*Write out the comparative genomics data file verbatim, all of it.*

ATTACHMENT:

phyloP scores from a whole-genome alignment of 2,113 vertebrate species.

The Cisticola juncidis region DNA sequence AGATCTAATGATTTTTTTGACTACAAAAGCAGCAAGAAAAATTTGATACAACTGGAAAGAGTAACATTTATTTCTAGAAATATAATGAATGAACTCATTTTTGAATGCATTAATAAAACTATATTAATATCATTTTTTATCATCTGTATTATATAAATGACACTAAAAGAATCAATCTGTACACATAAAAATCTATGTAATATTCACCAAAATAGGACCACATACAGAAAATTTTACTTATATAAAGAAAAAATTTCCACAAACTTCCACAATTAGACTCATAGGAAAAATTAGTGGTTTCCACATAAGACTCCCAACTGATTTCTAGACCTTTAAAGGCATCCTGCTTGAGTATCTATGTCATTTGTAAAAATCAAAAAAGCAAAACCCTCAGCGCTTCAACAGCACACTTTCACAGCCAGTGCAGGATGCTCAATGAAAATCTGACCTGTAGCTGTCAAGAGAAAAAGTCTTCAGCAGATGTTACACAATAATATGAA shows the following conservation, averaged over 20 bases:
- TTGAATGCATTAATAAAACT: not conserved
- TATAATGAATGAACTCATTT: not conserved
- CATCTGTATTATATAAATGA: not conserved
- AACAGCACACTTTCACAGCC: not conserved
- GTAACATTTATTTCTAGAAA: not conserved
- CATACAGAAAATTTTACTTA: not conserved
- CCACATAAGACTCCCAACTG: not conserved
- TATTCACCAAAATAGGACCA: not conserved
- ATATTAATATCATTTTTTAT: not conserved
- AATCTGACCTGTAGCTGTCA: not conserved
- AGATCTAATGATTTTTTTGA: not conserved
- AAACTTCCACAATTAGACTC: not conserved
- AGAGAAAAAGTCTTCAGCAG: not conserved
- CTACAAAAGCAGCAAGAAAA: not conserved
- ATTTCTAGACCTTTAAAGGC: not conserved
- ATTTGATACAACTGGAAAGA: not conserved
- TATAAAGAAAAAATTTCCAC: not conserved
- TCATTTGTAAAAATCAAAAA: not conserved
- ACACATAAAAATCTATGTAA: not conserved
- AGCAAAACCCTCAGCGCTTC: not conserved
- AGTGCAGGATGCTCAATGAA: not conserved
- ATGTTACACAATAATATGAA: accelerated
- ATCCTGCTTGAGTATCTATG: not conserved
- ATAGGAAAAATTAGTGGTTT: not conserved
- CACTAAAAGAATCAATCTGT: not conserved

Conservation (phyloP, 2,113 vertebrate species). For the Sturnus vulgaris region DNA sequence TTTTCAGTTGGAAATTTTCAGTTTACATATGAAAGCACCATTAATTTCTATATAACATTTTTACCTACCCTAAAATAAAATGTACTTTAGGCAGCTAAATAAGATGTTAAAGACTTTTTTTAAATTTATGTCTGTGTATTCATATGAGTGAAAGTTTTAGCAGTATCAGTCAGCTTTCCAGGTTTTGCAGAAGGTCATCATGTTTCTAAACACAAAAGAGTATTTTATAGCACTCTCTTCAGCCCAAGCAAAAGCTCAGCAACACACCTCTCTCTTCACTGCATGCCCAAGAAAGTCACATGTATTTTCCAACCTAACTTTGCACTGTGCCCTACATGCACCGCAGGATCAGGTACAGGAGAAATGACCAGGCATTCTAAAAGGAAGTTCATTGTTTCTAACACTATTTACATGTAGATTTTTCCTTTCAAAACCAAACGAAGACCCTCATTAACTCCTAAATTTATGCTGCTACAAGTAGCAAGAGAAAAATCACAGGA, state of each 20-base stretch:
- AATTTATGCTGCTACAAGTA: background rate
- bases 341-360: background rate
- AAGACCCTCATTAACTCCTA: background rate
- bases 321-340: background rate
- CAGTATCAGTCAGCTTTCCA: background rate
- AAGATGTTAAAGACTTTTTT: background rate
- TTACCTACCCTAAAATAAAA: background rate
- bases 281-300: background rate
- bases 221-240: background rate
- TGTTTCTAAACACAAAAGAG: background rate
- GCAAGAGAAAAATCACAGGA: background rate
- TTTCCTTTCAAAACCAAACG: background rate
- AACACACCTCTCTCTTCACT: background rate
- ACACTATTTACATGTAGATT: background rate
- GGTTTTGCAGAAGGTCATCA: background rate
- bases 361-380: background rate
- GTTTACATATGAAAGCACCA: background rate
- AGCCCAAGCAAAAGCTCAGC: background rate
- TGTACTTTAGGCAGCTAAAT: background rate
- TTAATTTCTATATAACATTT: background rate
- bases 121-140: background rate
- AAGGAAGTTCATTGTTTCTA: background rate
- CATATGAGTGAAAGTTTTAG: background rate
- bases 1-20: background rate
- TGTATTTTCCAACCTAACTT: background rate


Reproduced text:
phyloP scores from a whole-genome alignment of 2,113 vertebrate species.

The Cisticola juncidis region DNA sequence AGATCTAATGATTTTTTTGACTACAAAAGCAGCAAGAAAAATTTGATACAACTGGAAAGAGTAACATTTATTTCTAGAAATATAATGAATGAACTCATTTTTGAATGCATTAATAAAACTATATTAATATCATTTTTTATCATCTGTATTATATAAATGACACTAAAAGAATCAATCTGTACACATAAAAATCTATGTAATATTCACCAAAATAGGACCACATACAGAAAATTTTACTTATATAAAGAAAAAATTTCCACAAACTTCCACAATTAGACTCATAGGAAAAATTAGTGGTTTCCACATAAGACTCCCAACTGATTTCTAGACCTTTAAAGGCATCCTGCTTGAGTATCTATGTCATTTGTAAAAATCAAAAAAGCAAAACCCTCAGCGCTTCAACAGCACACTTTCACAGCCAGTGCAGGATGCTCAATGAAAATCTGACCTGTAGCTGTCAAGAGAAAAAGTCTTCAGCAGATGTTACACAATAATATGAA shows the following conservation, averaged over 20 bases:
- TTGAATGCATTAATAAAACT: not conserved
- TATAATGAATGAACTCATTT: not conserved
- CATCTGTATTATATAAATGA: not conserved
- AACAGCACACTTTCACAGCC: not conserved
- GTAACATTTATTTCTAGAAA: not conserved
- CATACAGAAAATTTTACTTA: not conserved
- CCACATAAGACTCCCAACTG: not conserved
- TATTCACCAAAATAGGACCA: not conserved
- ATATTAATATCATTTTTTAT: not conserved
- AATCTGACCTGTAGCTGTCA: not conserved
- AGATCTAATGATTTTTTTGA: not conserved
- AAACTTCCACAATTAGACTC: not conserved
- AGAGAAAAAGTCTTCAGCAG: not conserved
- CTACAAAAGCAGCAAGAAAA: not conserved
- ATTTCTAGACCTTTAAAGGC: not conserved
- ATTTGATACAACTGGAAAGA: not conserved
- TATAAAGAAAAAATTTCCAC: not conserved
- TCATTTGTAAAAATCAAAAA: not conserved
- ACACATAAAAATCTATGTAA: not conserved
- AGCAAAACCCTCAGCGCTTC: not conserved
- AGTGCAGGATGCTCAATGAA: not conserved
- ATGTTACACAATAATATGAA: accelerated
- ATCCTGCTTGAGTATCTATG: not conserved
- ATAGGAAAAATTAGTGGTTT: not conserved
- CACTAAAAGAATCAATCTGT: not conserved

Conservation (phyloP, 2,113 vertebrate species). For the Sturnus vulgaris region DNA sequence TTTTCAGTTGGAAATTTTCAGTTTACATATGAAAGCACCATTAATTTCTATATAACATTTTTACCTACCCTAAAATAAAATGTACTTTAGGCAGCTAAATAAGATGTTAAAGACTTTTTTTAAATTTATGTCTGTGTATTCATATGAGTGAAAGTTTTAGCAGTATCAGTCAGCTTTCCAGGTTTTGCAGAAGGTCATCATGTTTCTAAACACAAAAGAGTATTTTATAGCACTCTCTTCAGCCCAAGCAAAAGCTCAGCAACACACCTCTCTCTTCACTGCATGCCCAAGAAAGTCACATGTATTTTCCAACCTAACTTTGCACTGTGCCCTACATGCACCGCAGGATCAGGTACAGGAGAAATGACCAGGCATTCTAAAAGGAAGTTCATTGTTTCTAACACTATTTACATGTAGATTTTTCCTTTCAAAACCAAACGAAGACCCTCATTAACTCCTAAATTTATGCTGCTACAAGTAGCAAGAGAAAAATCACAGGA, state of each 20-base stretch:
- AATTTATGCTGCTACAAGTA: background rate
- bases 341-360: background rate
- AAGACCCTCATTAACTCCTA: background rate
- bases 321-340: background rate
- CAGTATCAGTCAGCTTTCCA: background rate
- AAGATGTTAAAGACTTTTTT: background rate
- TTACCTACCCTAAAATAAAA: background rate
- bases 281-300: background rate
- bases 221-240: background rate
- TGTTTCTAAACACAAAAGAG: background rate
- GCAAGAGAAAAATCACAGGA: background rate
- TTTCCTTTCAAAACCAAACG: background rate
- AACACACCTCTCTCTTCACT: background rate
- ACACTATTTACATGTAGATT: background rate
- GGTTTTGCAGAAGGTCATCA: background rate
- bases 361-380: background rate
- GTTTACATATGAAAGCACCA: background rate
- AGCCCAAGCAAAAGCTCAGC: background rate
- TGTACTTTAGGCAGCTAAAT: background rate
- TTAATTTCTATATAACATTT: background rate
- bases 121-140: background rate
- AAGGAAGTTCATTGTTTCTA: background rate
- CATATGAGTGAAAGTTTTAG: background rate
- bases 1-20: background rate
- TGTATTTTCCAACCTAACTT: background rate